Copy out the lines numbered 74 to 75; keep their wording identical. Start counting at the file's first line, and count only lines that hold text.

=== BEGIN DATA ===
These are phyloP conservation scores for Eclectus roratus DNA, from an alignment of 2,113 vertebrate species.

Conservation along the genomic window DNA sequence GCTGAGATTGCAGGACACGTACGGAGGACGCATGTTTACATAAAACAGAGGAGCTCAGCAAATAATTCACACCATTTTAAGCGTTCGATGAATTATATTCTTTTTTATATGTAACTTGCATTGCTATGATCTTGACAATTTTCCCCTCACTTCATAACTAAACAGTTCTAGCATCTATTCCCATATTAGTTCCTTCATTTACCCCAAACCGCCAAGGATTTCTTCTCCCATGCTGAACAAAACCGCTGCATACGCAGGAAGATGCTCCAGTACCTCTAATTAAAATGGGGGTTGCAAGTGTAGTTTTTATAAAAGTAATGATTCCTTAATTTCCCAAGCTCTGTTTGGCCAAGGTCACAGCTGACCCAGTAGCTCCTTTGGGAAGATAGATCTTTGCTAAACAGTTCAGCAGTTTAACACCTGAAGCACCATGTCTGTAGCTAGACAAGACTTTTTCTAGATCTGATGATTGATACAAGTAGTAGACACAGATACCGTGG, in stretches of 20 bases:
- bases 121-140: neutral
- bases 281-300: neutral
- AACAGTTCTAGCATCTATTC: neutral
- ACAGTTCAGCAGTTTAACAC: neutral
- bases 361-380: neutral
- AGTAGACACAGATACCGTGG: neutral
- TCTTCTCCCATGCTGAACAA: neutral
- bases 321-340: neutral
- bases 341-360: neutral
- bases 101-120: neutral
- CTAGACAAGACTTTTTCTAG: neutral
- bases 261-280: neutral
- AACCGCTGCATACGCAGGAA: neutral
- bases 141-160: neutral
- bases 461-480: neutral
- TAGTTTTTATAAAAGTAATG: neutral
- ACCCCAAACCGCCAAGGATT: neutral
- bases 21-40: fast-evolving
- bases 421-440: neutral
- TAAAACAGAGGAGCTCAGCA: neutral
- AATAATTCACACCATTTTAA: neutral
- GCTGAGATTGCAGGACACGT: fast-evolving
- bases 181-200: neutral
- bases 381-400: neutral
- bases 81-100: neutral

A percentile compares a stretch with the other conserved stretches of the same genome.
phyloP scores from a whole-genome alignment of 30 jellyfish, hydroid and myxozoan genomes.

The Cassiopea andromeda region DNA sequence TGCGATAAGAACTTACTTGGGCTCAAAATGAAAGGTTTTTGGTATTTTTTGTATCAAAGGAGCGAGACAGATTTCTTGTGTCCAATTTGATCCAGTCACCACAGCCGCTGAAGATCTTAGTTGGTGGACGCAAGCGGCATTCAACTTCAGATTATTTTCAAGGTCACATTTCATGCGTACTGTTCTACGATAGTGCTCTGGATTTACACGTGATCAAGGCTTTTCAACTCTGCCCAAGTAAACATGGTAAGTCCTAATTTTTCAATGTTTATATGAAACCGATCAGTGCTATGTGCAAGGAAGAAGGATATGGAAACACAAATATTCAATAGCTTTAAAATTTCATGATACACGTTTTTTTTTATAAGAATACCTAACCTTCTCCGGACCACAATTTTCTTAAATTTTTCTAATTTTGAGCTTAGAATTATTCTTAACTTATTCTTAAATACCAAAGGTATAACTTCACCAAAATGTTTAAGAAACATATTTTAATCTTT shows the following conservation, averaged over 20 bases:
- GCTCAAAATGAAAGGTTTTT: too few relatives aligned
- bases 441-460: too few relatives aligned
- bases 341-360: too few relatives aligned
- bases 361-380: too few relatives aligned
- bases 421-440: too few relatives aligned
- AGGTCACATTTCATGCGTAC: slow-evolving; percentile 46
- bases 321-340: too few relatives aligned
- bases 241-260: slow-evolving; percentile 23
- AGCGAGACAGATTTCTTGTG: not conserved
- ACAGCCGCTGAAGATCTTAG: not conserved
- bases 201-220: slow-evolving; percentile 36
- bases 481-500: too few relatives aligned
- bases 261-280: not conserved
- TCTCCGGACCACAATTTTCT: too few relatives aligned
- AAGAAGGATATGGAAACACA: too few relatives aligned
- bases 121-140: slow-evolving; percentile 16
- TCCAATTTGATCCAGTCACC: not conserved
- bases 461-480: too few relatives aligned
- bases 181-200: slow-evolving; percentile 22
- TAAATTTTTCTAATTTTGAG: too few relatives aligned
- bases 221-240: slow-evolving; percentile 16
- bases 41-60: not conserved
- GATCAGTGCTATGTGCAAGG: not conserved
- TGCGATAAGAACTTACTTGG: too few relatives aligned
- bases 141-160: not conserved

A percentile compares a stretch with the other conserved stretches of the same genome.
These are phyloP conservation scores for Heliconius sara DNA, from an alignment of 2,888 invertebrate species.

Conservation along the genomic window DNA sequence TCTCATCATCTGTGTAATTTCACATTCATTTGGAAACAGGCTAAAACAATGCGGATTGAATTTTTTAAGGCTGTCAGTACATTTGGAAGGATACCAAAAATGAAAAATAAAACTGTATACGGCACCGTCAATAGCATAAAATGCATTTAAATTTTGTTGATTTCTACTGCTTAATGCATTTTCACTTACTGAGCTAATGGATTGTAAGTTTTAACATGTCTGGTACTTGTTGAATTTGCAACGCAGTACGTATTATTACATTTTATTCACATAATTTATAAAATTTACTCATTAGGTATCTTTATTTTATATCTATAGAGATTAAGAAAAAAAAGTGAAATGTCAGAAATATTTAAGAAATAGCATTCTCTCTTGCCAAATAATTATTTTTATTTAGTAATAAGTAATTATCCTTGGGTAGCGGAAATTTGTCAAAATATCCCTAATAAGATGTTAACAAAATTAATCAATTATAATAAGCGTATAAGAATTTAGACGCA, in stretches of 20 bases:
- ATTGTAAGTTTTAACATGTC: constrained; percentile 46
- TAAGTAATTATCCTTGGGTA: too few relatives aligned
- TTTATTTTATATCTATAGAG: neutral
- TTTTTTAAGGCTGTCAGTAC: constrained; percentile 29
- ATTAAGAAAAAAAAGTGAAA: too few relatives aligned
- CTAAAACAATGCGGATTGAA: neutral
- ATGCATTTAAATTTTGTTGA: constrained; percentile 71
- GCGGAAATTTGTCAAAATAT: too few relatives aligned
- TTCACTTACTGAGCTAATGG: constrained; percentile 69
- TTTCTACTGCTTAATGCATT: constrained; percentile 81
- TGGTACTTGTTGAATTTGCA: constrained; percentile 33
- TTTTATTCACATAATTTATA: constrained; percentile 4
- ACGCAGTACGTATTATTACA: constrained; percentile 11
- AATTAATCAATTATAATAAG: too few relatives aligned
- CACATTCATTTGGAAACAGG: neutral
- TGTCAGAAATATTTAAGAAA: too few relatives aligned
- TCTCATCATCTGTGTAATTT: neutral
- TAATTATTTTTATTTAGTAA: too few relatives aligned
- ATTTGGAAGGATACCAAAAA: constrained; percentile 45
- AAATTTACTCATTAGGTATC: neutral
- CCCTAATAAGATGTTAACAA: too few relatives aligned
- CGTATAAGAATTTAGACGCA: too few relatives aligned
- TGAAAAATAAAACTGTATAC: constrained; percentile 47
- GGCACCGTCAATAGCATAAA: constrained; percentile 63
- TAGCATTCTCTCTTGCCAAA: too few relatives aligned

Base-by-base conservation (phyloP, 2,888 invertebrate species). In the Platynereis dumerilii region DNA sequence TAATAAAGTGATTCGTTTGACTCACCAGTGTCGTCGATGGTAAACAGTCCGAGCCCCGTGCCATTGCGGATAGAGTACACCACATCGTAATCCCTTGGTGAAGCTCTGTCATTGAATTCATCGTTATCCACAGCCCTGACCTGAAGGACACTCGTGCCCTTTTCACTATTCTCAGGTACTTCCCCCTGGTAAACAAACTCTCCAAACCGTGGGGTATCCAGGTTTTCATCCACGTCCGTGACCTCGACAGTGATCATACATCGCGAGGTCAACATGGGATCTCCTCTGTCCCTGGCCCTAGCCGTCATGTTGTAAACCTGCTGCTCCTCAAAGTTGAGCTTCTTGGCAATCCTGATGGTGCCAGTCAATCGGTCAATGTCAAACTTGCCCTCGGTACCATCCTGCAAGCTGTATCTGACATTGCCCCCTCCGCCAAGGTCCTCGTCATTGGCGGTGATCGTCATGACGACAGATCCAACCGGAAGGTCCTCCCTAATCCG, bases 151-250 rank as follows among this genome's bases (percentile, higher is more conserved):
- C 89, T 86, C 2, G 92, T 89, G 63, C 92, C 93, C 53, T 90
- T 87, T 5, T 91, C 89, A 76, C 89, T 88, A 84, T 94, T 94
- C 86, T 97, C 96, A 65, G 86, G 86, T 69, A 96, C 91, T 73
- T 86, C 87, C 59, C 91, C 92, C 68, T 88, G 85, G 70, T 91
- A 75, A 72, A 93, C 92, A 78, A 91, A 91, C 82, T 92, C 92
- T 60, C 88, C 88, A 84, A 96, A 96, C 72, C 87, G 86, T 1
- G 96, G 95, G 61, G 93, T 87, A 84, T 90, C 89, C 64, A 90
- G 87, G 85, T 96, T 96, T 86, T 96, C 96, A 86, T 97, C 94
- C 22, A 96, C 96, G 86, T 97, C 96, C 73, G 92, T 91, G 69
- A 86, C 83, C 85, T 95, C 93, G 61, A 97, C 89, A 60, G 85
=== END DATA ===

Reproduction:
- TGTCAGAAATATTTAAGAAA: too few relatives aligned
- TCTCATCATCTGTGTAATTT: neutral